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As good citizens, what is our role in a time of coronavirus? Besides following the health guidelines, keeping calm and being humane is essential.
The coronavirus COVID-19, declared a pandemic by the World Health Organization, has taken the world by storm. It has carried with it a trail of confusion, controversy, chaos, and saddest of all, death.
Quarantine facilities have been set up, travel bans have been issued by nations, educational institutions have been closed across different places, and many organizations have allowed employees to work from home.
Major sports events have been cancelled, stock markets have crashed, and fear resides in the hearts of many. Even Mount Everest is closed to climbers. There is uncertainty as to when this crisis will really end.
The British Health Minister Nadine Dorries, NBA stars Rudy Gobert and Donovan Mitchell, actors Tom Hanks and his wife Rita Wilson, and most recently Sophie Trudeau, the wife of the Canadian Prime Minister Justin Trudeau, are among the most well-known people that have tested positive for the virus.
While US President Donald Trump maintains that he is not worried about being exposed to the virus, his contact with Fabio Wajngarten, a Brazilian official who tested positive is raising concerns. Why he is skirting the issue and demonstrating this irresponsible behaviour is a subject that needs serious thought.
As in the case of any such outbreak, we do not know what is actually right and what isn’t. As paranoia rules, we keep wondering what is the best plan of action. Health professionals have come up with helpful tips for the public on ways to keep themselves safe. Among the guidelines offered, what emerges as the most important one is to wash hands frequently. The result is a tremendous shortage of hand sanitisers, with consumers in panic mode!
Quartz, in an article “What hand-sanitizer shortages on Amazon reveal about global supply”, cited an example of how an 8-ounce bottle of Purell normally sold at $2.50 is being sold at nearly twenty times its price. Its heartbreaking how ethics have gone for a toss with opportunists taking advantage of the situation even amidst such a sad state of affairs!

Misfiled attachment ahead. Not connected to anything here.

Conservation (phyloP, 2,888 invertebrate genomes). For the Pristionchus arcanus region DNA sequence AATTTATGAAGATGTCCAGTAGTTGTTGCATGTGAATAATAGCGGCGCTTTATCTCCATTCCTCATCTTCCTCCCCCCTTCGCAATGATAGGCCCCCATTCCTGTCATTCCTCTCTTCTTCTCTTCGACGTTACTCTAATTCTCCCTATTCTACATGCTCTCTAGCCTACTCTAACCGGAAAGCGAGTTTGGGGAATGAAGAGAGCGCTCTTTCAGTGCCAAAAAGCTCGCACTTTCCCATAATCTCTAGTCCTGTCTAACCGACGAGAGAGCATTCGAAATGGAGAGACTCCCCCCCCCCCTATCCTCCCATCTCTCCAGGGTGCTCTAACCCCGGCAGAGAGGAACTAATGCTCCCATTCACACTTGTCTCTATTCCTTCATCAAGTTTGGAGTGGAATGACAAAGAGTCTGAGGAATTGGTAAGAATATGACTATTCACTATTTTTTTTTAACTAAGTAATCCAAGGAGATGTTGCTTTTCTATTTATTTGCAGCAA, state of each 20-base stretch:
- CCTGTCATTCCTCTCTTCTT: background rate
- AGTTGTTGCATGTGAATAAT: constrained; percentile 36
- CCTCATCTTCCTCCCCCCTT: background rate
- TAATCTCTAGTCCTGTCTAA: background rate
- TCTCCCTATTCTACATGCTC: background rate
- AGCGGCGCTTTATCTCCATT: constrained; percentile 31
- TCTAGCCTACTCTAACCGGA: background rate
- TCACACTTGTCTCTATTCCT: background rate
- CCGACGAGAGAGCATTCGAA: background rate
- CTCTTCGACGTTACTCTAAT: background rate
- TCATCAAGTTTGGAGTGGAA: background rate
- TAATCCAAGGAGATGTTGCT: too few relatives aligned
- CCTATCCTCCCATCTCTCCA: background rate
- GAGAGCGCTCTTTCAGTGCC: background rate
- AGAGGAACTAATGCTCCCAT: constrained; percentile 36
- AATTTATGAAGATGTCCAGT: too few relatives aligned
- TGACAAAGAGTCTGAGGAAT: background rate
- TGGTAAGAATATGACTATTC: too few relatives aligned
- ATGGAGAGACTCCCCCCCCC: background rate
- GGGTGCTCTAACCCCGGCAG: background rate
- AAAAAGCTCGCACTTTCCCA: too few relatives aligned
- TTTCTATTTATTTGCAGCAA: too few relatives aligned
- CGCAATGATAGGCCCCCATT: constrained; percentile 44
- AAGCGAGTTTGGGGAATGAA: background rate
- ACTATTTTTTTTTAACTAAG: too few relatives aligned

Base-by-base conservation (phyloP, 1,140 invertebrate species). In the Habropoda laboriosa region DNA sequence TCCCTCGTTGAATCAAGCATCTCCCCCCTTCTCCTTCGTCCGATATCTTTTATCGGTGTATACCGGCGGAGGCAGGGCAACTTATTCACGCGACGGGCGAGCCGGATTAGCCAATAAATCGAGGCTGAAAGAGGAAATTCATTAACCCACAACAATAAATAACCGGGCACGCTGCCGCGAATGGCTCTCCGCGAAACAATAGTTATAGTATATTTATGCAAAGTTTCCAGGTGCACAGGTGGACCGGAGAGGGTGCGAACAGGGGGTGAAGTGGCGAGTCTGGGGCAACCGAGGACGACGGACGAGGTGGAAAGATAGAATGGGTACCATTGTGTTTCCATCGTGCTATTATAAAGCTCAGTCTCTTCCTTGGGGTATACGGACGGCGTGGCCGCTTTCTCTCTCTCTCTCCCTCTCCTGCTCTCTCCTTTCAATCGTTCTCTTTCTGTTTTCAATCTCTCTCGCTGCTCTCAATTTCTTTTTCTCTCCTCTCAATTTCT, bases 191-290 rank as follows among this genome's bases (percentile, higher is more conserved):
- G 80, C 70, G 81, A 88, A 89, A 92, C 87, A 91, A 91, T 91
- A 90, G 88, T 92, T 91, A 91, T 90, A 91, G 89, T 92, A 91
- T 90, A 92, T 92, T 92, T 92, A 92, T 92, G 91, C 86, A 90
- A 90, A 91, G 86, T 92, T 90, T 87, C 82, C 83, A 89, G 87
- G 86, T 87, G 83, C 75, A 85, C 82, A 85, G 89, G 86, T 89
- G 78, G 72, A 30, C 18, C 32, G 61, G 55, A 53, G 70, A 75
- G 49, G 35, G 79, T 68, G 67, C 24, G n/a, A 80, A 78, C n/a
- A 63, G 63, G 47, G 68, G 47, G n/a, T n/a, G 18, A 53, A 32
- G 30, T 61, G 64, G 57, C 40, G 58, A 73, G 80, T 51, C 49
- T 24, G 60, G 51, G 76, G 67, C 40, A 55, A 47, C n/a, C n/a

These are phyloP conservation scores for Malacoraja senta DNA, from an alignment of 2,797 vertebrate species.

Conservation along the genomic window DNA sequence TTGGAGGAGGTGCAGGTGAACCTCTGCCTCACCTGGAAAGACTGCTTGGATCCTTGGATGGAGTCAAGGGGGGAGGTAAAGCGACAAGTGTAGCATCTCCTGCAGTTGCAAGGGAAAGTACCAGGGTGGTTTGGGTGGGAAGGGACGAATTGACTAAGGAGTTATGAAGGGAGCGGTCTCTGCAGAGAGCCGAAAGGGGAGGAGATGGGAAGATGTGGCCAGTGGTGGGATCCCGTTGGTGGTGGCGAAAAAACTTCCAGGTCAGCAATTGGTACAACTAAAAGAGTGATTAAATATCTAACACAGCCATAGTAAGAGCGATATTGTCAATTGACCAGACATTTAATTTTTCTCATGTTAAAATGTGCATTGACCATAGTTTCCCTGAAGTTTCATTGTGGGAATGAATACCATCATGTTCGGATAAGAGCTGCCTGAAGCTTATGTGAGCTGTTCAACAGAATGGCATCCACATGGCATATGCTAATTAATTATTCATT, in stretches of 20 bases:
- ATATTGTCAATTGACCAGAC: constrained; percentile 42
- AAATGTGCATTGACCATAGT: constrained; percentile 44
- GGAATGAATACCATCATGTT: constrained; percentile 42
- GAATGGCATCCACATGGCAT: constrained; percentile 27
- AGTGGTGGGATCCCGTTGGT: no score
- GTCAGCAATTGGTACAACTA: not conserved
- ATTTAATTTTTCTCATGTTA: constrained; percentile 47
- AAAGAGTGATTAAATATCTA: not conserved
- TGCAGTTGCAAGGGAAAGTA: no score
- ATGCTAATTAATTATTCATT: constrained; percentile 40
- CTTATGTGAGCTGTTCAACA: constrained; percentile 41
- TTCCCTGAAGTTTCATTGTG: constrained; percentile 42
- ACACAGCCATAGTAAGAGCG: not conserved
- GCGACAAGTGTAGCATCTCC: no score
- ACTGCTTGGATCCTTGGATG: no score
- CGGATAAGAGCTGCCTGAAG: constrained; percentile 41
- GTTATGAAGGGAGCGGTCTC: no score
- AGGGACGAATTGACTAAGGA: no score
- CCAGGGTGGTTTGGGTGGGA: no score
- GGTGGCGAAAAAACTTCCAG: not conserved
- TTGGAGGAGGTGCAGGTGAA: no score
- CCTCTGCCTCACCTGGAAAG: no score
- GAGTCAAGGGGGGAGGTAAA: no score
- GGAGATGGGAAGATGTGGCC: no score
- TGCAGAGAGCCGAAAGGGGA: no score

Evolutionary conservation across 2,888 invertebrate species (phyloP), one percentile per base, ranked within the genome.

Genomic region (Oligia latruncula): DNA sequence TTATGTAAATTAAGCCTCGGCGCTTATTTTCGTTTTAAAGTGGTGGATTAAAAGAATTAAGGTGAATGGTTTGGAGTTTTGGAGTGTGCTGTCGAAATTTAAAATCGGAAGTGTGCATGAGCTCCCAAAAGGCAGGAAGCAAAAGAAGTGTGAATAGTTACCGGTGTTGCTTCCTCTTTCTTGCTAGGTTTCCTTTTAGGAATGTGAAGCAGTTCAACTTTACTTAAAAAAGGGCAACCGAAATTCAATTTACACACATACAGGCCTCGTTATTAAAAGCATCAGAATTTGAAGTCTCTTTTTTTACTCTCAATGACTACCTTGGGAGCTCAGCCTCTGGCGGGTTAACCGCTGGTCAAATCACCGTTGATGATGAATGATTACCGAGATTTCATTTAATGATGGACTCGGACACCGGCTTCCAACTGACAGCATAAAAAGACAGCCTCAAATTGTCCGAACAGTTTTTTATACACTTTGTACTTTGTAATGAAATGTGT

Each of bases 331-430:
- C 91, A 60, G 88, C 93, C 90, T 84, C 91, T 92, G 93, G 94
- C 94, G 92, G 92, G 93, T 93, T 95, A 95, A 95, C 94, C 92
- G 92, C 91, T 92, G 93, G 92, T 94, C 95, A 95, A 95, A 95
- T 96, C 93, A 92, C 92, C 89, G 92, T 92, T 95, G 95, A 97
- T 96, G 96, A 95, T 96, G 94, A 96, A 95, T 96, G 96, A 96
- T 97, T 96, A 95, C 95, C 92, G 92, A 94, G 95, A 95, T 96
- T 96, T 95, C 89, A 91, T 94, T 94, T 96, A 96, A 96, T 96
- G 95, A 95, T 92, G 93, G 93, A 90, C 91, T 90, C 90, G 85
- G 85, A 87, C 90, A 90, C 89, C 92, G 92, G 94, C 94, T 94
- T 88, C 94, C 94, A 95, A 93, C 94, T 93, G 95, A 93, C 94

In the midst of everything, India’s namaste has gone global and emerged as one of the life savers. Since hand-shaking is not advised out of fear of catching germs, the namaste is the safest way to exchange pleasantries. The state of Karnataka has even launched the ‘Namaste Over Handshake’ campaign to encourage people to greet each other with folded hands and avoid physical contact.
Dignitaries across the world have followed suit too. At the investiture ceremony in Buckingham Palace, Prince Charles greeted recipients with a namaste, fearing the spread of the coronavirus. With fresh memories of his recent trip to India, it was perhaps too easy for President Trump to resort to a namaste and say hello to Irish Prime Minister Leo Varadkar. Among others, French President Emmanuel Macron joined the bandwagon when he welcomed King Felipe of Spain and his wife with palms pressed together and a slight bow!
“A sense of humor is God’s antidote for anger and frustration,” goes a saying by Rick Warren. It’s true that humour makes us smile and brightens our day. Amidst a global virus outbreak killing thousands, the internet is flooded with jokes and memes related to the coronavirus. Some of these do make us laugh and help us get through the panic. There was this clip with an airplane flying with a mask to avoid the virus in the air. Another message warns people not to send emojis with open mouth through WhatsApp or Facebook so as to not spread the virus. These jokes definitely give us a few light-hearted moments.
But when does humour cross the line? The coronavirus has brought with it a deluge of unacceptable parodies. It smells of a sick sense of fun when these memes are tinged with racial shades or when they make fun of any disability. Those of us who have the values of human empathy and acceptance can never laugh at those memes.
Now what is our role in these turbulent times? Let’s take all precautions as advised and perhaps stock up on essential commodities in the event of upcoming shortages or possible quarantines! Also, wherever possible, we can minimize our social gatherings for the time being. And yes, as moralizing as it may sound, let’s be hopeful and positive, maintain our composure, and be humane.
So here’s a toast to keeping your sunny side up and staying safe!
Image via Pexels
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Born in India, Rashmi Bora Das moved to the United States in the early nineties.
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